Editor in Chief: Moh. Reza Huwaida Thursday, December 3rd, 2020

War on Al Qaeda Still Not Over: Acting Pentagon Chief

War on Al Qaeda Still Not Over: Acting Pentagon Chief

KABUL - Acting Pentagon chief Christopher Miller has said the United States remains committed to finishing the war against Al Qaeda since 2001 and is "on the verge of defeating" the terrorist group.
"This fight has been long, our sacrifices have been enormous, and many are weary of war - I'm one for them," he said, according to a memorandum issued by the Pentagon on Saturday.
The acting US defense secretary also said all wars must end and ending wars requires compromise and partnership.
“We met the challenge: we gave it our all. Now, it's time to come home," Miller wrote in his first message to all employees of the Department of Defense. But he did not mention Afghanistan
The war in Afghanistan, which has caused about 2,400 US military deaths, is the longest one in US history.
Miller, a US special forces veteran who fought in this war, was appointed by President Donald Trump on Monday as acting secretary of defense to replace former Pentagon chief Mark Esper.
The message indicated that he might accelerate the pace to pull US troops out of Afghanistan. Currently, there are around 4,500 US troops in the country.
Trump has long sought a full withdrawal from Afghanistan, but some of his senior aides from the military and the Pentagon suggested a condition-based withdrawal, a more cautious approach.
Trump previously tweeted that he wanted troops returning home by Christmas. His National Security Adviser Robert O'Brien later noted that Trump's tweet was only an expression of desire, saying US troops in Afghanistan would be reduced to 2,500 level by early 2021.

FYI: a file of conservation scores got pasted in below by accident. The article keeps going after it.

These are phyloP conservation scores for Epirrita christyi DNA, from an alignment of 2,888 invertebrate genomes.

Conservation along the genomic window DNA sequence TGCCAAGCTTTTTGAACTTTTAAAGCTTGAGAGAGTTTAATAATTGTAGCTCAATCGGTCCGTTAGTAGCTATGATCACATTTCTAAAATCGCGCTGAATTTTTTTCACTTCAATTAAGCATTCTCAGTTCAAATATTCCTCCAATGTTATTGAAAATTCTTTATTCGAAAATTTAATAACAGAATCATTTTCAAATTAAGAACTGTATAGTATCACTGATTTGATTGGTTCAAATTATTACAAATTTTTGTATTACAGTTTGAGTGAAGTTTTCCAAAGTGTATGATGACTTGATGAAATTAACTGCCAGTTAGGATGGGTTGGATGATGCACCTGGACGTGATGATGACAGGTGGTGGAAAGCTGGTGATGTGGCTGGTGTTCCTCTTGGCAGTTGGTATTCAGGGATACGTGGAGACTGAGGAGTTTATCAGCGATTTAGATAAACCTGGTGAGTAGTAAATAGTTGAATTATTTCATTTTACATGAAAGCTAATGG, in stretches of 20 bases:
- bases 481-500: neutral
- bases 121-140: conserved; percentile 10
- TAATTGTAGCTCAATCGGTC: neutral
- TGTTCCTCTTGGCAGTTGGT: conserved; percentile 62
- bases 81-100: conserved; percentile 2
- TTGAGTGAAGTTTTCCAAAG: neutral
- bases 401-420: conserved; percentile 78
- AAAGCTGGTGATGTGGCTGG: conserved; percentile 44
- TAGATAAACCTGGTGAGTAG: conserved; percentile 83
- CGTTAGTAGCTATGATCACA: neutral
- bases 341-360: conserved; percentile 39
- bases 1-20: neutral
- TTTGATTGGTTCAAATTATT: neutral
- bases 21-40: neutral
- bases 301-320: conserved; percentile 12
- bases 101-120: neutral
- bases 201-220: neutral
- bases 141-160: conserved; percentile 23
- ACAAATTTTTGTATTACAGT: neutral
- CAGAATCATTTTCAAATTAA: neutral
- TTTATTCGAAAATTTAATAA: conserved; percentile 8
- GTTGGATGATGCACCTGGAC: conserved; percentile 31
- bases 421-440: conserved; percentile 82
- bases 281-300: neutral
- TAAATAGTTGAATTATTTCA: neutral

The United States and Afghan Taliban signed an agreement in late February, which called for a full withdrawal of the US military forces from Afghanistan by May 2021 if the Taliban meets the conditions of the deal, including severing ties with terrorist groups.
Commander of US Central Command Kenneth McKenzie said that the Taliban "had not shown conclusively that they're going to break with Al Qaeda."
On the other hand, NATO says foreign forces withdrawal from Afghanistan is based on conditions and they would make decisions considering the situation.
The message from the US defense secretary comes as three important Al Qaeda members were killed in operations in Afghanistan in recent days.
The UN and the Afghan government say Al Qaeda still maintains close relations with the Taliban, a claim the insurgent group rejects. (Pajhwok)